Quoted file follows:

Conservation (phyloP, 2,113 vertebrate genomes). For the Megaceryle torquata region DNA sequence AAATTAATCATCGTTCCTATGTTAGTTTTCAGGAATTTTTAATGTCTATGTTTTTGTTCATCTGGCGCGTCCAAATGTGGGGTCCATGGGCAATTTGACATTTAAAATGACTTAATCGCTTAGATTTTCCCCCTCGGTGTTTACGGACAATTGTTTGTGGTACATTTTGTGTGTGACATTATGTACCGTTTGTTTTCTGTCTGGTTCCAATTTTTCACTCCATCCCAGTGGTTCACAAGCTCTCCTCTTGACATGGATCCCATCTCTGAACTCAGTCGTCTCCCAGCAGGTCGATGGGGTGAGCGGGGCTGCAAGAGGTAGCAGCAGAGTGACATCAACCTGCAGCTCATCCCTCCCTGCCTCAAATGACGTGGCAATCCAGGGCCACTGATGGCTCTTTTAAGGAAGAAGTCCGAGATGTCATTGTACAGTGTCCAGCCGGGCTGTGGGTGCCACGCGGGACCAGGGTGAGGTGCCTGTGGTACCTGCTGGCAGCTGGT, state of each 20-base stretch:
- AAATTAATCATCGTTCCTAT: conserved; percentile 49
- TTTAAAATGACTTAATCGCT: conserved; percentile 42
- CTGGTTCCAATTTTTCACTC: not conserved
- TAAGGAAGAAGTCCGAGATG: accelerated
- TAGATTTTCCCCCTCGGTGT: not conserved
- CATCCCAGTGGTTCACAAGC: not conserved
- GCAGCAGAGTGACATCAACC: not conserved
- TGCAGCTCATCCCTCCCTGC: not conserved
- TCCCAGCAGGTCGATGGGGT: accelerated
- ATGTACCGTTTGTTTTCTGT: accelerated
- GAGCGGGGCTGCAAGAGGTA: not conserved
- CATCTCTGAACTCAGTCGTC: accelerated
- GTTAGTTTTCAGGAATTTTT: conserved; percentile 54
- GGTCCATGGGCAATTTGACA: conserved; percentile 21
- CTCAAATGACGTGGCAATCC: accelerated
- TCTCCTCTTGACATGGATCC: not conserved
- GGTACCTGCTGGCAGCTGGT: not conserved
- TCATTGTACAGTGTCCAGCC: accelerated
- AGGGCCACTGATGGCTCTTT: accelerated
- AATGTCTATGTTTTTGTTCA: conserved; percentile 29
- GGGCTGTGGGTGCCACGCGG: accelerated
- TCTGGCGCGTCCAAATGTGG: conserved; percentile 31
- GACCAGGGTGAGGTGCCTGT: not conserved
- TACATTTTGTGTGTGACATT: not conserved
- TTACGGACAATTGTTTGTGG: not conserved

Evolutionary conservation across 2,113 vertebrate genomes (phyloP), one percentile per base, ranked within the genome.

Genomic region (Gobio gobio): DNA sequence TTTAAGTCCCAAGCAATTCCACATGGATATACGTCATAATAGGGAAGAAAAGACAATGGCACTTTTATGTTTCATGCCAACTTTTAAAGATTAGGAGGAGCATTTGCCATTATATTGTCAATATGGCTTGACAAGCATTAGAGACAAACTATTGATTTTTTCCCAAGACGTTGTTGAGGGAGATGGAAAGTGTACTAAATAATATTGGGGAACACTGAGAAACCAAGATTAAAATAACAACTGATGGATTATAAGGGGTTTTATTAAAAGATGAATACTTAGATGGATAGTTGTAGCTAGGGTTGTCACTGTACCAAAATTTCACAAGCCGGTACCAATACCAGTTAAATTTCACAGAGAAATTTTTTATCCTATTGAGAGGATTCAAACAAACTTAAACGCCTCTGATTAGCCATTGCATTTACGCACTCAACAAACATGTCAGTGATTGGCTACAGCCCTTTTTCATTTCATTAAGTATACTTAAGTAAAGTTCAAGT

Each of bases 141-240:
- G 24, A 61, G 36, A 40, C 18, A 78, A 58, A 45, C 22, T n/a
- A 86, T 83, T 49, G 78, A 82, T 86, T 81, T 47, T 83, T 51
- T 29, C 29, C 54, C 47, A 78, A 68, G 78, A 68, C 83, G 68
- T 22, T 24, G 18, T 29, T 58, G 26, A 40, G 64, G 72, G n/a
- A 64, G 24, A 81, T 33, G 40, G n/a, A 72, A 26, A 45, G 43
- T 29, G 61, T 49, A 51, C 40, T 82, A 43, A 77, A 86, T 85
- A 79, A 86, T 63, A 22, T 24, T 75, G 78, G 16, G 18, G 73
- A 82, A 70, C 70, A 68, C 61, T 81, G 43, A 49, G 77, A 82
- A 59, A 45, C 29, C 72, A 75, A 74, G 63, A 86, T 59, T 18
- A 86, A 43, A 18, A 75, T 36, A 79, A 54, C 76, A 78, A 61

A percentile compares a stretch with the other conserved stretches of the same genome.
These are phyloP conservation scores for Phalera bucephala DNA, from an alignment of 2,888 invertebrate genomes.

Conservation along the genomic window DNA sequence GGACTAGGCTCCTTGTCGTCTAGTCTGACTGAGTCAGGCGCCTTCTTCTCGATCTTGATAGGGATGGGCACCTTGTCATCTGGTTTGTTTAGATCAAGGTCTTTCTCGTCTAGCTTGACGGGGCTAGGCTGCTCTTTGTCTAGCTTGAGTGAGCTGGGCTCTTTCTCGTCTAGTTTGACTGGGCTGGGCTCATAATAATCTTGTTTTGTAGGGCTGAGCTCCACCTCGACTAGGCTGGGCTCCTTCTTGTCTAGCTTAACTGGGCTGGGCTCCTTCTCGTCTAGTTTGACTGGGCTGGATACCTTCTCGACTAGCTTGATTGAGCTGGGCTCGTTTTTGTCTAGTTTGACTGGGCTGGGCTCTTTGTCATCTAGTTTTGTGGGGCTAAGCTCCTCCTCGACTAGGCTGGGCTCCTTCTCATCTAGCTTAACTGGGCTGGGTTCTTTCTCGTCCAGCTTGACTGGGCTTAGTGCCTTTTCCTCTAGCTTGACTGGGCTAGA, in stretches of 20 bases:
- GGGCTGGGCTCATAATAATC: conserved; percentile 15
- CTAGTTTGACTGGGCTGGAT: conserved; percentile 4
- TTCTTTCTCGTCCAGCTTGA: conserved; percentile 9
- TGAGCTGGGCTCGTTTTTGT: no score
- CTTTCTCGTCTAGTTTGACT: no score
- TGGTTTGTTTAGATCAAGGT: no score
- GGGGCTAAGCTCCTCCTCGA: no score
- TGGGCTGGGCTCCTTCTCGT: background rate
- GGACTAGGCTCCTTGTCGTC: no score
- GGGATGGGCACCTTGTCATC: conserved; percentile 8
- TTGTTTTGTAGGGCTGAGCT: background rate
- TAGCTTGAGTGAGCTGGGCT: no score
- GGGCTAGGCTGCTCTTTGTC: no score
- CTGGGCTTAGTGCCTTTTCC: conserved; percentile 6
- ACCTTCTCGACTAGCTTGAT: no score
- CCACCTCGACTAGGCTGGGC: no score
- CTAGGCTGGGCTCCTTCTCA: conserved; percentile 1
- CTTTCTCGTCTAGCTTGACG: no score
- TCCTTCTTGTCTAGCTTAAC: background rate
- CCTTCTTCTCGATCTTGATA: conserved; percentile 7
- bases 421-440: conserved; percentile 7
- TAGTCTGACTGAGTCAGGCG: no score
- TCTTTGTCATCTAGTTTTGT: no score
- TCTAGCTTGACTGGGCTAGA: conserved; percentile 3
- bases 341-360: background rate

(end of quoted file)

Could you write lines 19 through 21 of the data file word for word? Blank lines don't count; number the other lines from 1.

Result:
- TCATTGTACAGTGTCCAGCC: accelerated
- AGGGCCACTGATGGCTCTTT: accelerated
- AATGTCTATGTTTTTGTTCA: conserved; percentile 29